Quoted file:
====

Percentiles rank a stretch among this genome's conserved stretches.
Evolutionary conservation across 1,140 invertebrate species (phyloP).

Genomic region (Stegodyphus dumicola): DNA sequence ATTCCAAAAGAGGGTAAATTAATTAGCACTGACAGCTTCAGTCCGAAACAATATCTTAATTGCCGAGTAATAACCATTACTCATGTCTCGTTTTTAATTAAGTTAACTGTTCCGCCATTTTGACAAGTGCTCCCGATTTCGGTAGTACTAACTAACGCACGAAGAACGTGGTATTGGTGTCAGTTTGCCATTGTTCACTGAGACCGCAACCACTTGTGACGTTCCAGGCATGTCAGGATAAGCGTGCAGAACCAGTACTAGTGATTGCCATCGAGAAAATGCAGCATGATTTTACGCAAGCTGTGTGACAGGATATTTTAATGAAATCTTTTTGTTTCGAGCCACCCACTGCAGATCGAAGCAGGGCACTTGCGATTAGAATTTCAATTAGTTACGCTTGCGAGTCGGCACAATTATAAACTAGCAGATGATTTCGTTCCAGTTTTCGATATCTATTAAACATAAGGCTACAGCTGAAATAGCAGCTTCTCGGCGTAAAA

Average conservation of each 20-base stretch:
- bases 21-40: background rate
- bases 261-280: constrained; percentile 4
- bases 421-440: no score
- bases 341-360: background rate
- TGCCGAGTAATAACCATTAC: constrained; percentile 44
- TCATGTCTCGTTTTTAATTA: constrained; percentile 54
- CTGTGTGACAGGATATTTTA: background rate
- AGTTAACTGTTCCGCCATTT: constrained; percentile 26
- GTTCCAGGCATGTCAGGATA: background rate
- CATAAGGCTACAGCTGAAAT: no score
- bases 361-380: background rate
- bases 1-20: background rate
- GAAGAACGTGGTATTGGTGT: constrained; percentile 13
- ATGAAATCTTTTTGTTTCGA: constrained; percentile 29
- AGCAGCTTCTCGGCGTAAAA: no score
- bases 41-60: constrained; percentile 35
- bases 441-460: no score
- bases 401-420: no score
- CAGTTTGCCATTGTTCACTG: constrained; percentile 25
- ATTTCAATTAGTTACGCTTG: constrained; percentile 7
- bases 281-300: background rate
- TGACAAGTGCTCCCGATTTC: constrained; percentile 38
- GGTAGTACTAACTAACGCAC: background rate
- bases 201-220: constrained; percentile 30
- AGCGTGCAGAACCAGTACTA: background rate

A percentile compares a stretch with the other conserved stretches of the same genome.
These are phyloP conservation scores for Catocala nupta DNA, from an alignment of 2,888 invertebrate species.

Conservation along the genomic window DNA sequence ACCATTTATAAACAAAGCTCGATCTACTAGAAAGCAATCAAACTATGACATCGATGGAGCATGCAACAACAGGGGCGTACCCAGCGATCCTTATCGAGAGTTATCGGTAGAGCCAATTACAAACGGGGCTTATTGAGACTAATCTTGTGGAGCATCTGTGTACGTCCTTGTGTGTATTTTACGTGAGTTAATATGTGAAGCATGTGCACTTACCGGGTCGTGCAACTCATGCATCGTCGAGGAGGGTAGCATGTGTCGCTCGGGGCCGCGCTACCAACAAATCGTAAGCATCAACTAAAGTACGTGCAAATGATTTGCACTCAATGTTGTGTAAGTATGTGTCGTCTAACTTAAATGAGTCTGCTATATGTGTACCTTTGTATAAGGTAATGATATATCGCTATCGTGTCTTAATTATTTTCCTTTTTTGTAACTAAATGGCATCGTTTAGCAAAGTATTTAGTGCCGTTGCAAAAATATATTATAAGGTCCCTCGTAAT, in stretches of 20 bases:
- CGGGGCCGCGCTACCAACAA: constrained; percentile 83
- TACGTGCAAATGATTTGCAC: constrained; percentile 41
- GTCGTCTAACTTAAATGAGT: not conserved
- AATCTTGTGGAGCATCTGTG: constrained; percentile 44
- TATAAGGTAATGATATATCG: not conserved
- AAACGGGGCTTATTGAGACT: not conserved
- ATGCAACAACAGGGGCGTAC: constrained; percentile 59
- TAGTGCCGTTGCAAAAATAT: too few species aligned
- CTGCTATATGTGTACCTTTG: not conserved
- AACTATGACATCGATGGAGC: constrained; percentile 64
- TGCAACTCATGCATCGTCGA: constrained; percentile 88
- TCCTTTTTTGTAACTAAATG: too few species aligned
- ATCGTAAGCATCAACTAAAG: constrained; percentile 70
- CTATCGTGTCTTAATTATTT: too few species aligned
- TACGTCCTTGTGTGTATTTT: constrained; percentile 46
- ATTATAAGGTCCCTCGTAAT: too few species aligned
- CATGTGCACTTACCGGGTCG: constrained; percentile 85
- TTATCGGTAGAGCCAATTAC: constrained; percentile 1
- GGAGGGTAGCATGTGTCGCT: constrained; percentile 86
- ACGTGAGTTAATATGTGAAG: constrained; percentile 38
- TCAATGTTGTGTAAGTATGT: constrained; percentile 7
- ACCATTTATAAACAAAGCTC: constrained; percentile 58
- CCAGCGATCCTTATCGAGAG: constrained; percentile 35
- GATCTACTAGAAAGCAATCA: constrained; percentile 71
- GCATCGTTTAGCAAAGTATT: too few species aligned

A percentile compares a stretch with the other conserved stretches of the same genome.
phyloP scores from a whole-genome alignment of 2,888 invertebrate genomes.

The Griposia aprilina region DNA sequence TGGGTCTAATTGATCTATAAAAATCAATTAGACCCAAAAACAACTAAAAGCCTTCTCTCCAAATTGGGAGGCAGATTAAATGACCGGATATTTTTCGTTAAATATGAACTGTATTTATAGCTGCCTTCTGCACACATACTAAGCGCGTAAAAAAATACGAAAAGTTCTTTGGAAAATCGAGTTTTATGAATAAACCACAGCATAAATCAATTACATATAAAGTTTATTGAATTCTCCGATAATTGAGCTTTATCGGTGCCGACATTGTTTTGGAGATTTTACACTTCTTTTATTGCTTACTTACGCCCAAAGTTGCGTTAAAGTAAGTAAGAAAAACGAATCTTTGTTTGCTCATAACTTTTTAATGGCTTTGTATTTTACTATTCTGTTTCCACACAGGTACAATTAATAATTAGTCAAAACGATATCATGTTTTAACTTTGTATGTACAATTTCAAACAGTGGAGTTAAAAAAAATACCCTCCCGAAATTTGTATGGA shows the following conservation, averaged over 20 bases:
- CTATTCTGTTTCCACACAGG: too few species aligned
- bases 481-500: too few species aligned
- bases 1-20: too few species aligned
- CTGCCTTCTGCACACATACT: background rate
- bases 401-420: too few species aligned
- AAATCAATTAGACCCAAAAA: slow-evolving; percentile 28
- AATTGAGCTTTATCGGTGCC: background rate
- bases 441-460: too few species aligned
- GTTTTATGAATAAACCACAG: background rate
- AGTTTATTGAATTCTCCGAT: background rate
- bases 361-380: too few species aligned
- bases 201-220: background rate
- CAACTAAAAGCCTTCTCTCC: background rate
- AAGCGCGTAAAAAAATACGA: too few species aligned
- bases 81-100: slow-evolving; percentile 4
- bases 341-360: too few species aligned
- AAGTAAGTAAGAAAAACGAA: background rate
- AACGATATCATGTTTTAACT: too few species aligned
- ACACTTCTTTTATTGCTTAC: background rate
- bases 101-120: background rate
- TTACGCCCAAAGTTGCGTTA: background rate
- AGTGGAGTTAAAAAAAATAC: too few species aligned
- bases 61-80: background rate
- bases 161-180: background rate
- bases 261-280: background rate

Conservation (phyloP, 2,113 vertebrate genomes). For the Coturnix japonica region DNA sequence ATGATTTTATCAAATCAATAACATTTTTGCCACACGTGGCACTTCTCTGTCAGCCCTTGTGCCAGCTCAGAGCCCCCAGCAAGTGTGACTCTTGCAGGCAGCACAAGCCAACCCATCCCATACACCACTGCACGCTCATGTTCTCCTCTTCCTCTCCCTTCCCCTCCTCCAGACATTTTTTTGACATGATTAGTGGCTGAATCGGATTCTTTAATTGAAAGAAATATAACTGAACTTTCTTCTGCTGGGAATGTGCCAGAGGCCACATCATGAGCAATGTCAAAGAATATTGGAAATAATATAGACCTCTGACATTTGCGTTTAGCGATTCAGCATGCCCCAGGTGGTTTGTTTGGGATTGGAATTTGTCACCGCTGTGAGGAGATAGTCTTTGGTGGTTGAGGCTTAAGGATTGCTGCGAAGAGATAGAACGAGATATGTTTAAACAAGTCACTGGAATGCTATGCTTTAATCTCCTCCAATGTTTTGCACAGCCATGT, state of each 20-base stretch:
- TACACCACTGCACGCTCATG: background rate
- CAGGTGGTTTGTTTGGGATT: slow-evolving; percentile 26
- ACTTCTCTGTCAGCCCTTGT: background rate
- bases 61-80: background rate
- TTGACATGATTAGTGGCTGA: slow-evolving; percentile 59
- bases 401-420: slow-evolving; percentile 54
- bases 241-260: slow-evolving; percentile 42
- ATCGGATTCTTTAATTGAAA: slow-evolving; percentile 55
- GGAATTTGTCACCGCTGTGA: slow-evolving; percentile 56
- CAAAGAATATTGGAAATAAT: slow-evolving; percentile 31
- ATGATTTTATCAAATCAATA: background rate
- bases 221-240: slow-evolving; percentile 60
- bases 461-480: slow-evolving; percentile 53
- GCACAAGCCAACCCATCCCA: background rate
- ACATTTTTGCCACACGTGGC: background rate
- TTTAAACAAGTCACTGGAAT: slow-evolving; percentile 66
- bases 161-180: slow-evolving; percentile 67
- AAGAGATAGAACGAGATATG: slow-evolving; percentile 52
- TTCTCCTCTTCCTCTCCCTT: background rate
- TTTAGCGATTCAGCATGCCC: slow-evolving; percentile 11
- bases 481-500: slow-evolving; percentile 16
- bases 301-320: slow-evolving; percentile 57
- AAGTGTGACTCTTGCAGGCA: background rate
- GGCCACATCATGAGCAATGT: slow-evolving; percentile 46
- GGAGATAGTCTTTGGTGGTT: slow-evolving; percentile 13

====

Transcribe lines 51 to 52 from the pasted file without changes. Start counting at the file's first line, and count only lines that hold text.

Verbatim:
- GGAGGGTAGCATGTGTCGCT: constrained; percentile 86
- ACGTGAGTTAATATGTGAAG: constrained; percentile 38